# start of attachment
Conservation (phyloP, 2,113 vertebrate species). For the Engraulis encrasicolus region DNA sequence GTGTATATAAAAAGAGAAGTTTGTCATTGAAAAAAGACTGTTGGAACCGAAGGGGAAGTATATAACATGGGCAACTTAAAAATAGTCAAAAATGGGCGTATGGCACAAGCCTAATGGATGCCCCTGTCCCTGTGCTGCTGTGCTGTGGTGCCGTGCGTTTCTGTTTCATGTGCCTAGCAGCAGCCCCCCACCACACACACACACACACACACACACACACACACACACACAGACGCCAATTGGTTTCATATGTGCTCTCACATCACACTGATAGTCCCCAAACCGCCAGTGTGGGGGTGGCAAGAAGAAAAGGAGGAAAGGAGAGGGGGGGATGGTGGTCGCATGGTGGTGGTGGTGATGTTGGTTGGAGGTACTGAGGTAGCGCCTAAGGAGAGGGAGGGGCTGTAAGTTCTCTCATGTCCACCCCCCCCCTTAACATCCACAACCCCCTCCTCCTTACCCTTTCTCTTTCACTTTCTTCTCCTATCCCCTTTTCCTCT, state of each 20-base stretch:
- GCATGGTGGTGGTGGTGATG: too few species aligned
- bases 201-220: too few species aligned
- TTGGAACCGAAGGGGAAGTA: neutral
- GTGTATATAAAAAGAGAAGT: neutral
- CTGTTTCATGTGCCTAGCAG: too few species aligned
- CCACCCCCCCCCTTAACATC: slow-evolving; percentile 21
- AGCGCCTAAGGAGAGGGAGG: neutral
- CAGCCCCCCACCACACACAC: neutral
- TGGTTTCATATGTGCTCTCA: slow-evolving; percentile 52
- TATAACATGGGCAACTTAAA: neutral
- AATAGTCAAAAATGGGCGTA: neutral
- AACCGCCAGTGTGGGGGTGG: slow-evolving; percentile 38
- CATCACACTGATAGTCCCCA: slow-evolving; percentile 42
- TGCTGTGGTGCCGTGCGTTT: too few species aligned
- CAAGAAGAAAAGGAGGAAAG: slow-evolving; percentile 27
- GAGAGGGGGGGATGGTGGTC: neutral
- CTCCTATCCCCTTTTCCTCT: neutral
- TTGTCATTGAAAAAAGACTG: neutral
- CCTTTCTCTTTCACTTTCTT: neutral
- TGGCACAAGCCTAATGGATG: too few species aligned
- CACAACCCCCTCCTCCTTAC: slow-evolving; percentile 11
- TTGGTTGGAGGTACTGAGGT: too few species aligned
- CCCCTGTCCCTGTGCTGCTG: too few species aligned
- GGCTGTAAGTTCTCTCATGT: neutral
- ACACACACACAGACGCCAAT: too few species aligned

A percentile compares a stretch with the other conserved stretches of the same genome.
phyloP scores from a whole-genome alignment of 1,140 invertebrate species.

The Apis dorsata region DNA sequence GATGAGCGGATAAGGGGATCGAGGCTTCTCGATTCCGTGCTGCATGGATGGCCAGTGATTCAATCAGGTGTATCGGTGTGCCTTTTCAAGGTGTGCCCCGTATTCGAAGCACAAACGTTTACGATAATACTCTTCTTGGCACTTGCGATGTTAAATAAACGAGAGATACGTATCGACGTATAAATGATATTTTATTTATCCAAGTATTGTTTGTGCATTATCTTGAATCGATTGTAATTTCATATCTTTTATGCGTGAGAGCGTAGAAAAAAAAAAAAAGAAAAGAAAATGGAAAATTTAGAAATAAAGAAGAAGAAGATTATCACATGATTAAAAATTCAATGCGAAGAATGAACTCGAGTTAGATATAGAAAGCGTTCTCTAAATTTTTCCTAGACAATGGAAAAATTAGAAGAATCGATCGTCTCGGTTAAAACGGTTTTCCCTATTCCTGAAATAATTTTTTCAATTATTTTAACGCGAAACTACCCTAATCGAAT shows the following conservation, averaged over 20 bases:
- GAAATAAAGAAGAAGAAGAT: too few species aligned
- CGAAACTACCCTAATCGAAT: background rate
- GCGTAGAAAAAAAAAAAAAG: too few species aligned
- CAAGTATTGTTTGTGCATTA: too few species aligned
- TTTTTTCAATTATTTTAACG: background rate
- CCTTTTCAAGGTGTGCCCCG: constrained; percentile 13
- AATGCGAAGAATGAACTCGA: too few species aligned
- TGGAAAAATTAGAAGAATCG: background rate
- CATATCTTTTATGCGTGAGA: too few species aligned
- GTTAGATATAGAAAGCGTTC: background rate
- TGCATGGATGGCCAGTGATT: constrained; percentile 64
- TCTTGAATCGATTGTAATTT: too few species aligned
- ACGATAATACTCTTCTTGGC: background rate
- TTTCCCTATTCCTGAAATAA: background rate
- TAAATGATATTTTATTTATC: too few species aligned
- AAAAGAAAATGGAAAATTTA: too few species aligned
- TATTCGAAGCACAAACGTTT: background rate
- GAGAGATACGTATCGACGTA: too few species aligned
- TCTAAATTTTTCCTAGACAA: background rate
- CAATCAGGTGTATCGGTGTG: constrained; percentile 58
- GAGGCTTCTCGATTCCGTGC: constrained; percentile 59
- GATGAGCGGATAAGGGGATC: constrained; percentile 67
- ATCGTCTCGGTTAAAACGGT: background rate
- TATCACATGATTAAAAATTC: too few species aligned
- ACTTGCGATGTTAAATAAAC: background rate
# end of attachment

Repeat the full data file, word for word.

Conservation (phyloP, 2,113 vertebrate species). For the Engraulis encrasicolus region DNA sequence GTGTATATAAAAAGAGAAGTTTGTCATTGAAAAAAGACTGTTGGAACCGAAGGGGAAGTATATAACATGGGCAACTTAAAAATAGTCAAAAATGGGCGTATGGCACAAGCCTAATGGATGCCCCTGTCCCTGTGCTGCTGTGCTGTGGTGCCGTGCGTTTCTGTTTCATGTGCCTAGCAGCAGCCCCCCACCACACACACACACACACACACACACACACACACACACACAGACGCCAATTGGTTTCATATGTGCTCTCACATCACACTGATAGTCCCCAAACCGCCAGTGTGGGGGTGGCAAGAAGAAAAGGAGGAAAGGAGAGGGGGGGATGGTGGTCGCATGGTGGTGGTGGTGATGTTGGTTGGAGGTACTGAGGTAGCGCCTAAGGAGAGGGAGGGGCTGTAAGTTCTCTCATGTCCACCCCCCCCCTTAACATCCACAACCCCCTCCTCCTTACCCTTTCTCTTTCACTTTCTTCTCCTATCCCCTTTTCCTCT, state of each 20-base stretch:
- GCATGGTGGTGGTGGTGATG: too few species aligned
- bases 201-220: too few species aligned
- TTGGAACCGAAGGGGAAGTA: neutral
- GTGTATATAAAAAGAGAAGT: neutral
- CTGTTTCATGTGCCTAGCAG: too few species aligned
- CCACCCCCCCCCTTAACATC: slow-evolving; percentile 21
- AGCGCCTAAGGAGAGGGAGG: neutral
- CAGCCCCCCACCACACACAC: neutral
- TGGTTTCATATGTGCTCTCA: slow-evolving; percentile 52
- TATAACATGGGCAACTTAAA: neutral
- AATAGTCAAAAATGGGCGTA: neutral
- AACCGCCAGTGTGGGGGTGG: slow-evolving; percentile 38
- CATCACACTGATAGTCCCCA: slow-evolving; percentile 42
- TGCTGTGGTGCCGTGCGTTT: too few species aligned
- CAAGAAGAAAAGGAGGAAAG: slow-evolving; percentile 27
- GAGAGGGGGGGATGGTGGTC: neutral
- CTCCTATCCCCTTTTCCTCT: neutral
- TTGTCATTGAAAAAAGACTG: neutral
- CCTTTCTCTTTCACTTTCTT: neutral
- TGGCACAAGCCTAATGGATG: too few species aligned
- CACAACCCCCTCCTCCTTAC: slow-evolving; percentile 11
- TTGGTTGGAGGTACTGAGGT: too few species aligned
- CCCCTGTCCCTGTGCTGCTG: too few species aligned
- GGCTGTAAGTTCTCTCATGT: neutral
- ACACACACACAGACGCCAAT: too few species aligned

A percentile compares a stretch with the other conserved stretches of the same genome.
phyloP scores from a whole-genome alignment of 1,140 invertebrate species.

The Apis dorsata region DNA sequence GATGAGCGGATAAGGGGATCGAGGCTTCTCGATTCCGTGCTGCATGGATGGCCAGTGATTCAATCAGGTGTATCGGTGTGCCTTTTCAAGGTGTGCCCCGTATTCGAAGCACAAACGTTTACGATAATACTCTTCTTGGCACTTGCGATGTTAAATAAACGAGAGATACGTATCGACGTATAAATGATATTTTATTTATCCAAGTATTGTTTGTGCATTATCTTGAATCGATTGTAATTTCATATCTTTTATGCGTGAGAGCGTAGAAAAAAAAAAAAAGAAAAGAAAATGGAAAATTTAGAAATAAAGAAGAAGAAGATTATCACATGATTAAAAATTCAATGCGAAGAATGAACTCGAGTTAGATATAGAAAGCGTTCTCTAAATTTTTCCTAGACAATGGAAAAATTAGAAGAATCGATCGTCTCGGTTAAAACGGTTTTCCCTATTCCTGAAATAATTTTTTCAATTATTTTAACGCGAAACTACCCTAATCGAAT shows the following conservation, averaged over 20 bases:
- GAAATAAAGAAGAAGAAGAT: too few species aligned
- CGAAACTACCCTAATCGAAT: background rate
- GCGTAGAAAAAAAAAAAAAG: too few species aligned
- CAAGTATTGTTTGTGCATTA: too few species aligned
- TTTTTTCAATTATTTTAACG: background rate
- CCTTTTCAAGGTGTGCCCCG: constrained; percentile 13
- AATGCGAAGAATGAACTCGA: too few species aligned
- TGGAAAAATTAGAAGAATCG: background rate
- CATATCTTTTATGCGTGAGA: too few species aligned
- GTTAGATATAGAAAGCGTTC: background rate
- TGCATGGATGGCCAGTGATT: constrained; percentile 64
- TCTTGAATCGATTGTAATTT: too few species aligned
- ACGATAATACTCTTCTTGGC: background rate
- TTTCCCTATTCCTGAAATAA: background rate
- TAAATGATATTTTATTTATC: too few species aligned
- AAAAGAAAATGGAAAATTTA: too few species aligned
- TATTCGAAGCACAAACGTTT: background rate
- GAGAGATACGTATCGACGTA: too few species aligned
- TCTAAATTTTTCCTAGACAA: background rate
- CAATCAGGTGTATCGGTGTG: constrained; percentile 58
- GAGGCTTCTCGATTCCGTGC: constrained; percentile 59
- GATGAGCGGATAAGGGGATC: constrained; percentile 67
- ATCGTCTCGGTTAAAACGGT: background rate
- TATCACATGATTAAAAATTC: too few species aligned
- ACTTGCGATGTTAAATAAAC: background rate